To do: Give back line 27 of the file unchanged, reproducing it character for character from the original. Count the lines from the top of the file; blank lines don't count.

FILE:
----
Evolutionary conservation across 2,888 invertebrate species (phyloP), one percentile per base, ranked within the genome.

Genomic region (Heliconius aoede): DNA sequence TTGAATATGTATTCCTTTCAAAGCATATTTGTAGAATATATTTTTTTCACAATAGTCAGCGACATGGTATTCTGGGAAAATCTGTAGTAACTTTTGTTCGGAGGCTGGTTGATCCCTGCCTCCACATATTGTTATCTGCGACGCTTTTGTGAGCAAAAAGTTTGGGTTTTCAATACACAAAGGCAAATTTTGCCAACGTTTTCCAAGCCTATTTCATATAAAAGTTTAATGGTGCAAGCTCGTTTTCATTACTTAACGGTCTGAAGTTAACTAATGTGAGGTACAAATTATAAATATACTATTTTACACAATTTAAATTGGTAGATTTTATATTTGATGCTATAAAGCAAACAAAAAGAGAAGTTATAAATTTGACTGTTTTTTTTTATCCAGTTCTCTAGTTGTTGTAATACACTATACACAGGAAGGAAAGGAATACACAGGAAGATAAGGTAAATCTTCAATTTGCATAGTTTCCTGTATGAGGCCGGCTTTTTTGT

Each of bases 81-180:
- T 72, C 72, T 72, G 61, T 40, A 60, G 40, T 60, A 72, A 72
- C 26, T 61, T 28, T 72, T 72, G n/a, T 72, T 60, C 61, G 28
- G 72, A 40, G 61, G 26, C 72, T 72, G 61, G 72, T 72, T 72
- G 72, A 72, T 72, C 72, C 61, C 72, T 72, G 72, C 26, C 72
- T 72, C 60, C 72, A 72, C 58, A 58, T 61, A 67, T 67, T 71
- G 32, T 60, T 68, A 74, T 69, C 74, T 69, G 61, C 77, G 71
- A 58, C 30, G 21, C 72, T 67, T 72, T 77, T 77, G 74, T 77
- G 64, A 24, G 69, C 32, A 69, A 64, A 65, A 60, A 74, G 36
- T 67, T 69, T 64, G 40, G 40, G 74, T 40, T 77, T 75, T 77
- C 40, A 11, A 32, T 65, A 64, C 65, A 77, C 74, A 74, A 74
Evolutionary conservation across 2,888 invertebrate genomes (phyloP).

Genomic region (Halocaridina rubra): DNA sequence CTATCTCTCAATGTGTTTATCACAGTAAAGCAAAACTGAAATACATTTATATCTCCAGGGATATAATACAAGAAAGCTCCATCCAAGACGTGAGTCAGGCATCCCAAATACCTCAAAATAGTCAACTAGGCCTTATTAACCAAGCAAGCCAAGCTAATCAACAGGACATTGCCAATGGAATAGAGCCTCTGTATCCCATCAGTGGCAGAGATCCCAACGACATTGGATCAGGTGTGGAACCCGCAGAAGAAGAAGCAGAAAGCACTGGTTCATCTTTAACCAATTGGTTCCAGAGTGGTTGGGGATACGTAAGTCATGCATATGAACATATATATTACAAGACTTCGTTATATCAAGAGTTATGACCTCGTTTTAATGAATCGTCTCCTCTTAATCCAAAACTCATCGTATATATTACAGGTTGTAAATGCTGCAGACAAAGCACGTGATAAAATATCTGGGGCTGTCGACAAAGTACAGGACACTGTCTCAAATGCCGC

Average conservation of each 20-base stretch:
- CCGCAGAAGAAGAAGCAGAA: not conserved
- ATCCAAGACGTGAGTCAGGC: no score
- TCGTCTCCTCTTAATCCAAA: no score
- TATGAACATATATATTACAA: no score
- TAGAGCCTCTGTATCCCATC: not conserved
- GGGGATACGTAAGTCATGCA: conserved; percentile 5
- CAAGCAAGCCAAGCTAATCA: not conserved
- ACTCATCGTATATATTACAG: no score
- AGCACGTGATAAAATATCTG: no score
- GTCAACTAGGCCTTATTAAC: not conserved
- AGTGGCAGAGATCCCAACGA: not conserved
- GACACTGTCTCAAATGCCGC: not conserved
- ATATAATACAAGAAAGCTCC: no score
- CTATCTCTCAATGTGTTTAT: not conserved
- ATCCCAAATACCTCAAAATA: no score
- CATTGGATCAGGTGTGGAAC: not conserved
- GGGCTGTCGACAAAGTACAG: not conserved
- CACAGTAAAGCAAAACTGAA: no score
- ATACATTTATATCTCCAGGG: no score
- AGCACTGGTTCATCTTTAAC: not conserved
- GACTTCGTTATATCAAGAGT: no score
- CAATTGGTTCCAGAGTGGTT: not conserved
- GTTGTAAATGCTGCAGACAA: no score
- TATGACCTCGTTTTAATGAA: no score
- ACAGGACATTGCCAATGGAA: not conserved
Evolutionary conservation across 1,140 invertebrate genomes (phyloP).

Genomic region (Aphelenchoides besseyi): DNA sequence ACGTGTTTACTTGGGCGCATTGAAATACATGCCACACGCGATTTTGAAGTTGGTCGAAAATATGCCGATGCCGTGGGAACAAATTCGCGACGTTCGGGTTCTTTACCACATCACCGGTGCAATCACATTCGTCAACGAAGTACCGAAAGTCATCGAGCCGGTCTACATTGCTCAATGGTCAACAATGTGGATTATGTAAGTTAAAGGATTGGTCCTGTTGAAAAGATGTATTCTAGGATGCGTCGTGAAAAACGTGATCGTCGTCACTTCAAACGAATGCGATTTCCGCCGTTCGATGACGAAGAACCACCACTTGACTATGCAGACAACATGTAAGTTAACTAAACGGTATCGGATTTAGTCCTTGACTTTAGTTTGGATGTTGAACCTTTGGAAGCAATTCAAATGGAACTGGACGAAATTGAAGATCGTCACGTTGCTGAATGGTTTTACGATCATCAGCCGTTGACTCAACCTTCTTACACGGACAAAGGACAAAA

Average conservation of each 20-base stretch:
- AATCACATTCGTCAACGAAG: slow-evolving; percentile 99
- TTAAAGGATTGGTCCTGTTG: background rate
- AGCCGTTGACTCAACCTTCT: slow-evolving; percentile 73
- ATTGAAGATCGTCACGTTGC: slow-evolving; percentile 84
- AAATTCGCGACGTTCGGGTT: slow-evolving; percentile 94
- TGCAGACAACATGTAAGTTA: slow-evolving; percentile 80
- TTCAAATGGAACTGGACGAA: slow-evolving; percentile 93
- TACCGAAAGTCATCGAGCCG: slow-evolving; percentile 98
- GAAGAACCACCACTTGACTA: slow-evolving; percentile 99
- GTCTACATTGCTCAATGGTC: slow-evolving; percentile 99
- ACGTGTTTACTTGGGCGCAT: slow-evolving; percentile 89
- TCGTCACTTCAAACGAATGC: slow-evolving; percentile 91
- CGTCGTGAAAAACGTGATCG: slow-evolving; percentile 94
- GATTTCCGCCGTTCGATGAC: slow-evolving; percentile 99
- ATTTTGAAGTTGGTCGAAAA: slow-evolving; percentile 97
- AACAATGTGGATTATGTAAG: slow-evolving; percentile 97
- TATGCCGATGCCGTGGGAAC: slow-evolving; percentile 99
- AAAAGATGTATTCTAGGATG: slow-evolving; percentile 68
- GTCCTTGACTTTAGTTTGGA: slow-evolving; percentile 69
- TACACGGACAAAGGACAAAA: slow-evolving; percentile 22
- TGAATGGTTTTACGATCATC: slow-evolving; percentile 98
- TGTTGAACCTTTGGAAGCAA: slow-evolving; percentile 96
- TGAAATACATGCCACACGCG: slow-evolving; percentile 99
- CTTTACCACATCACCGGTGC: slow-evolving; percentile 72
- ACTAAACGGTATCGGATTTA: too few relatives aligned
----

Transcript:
- AGTGGCAGAGATCCCAACGA: not conserved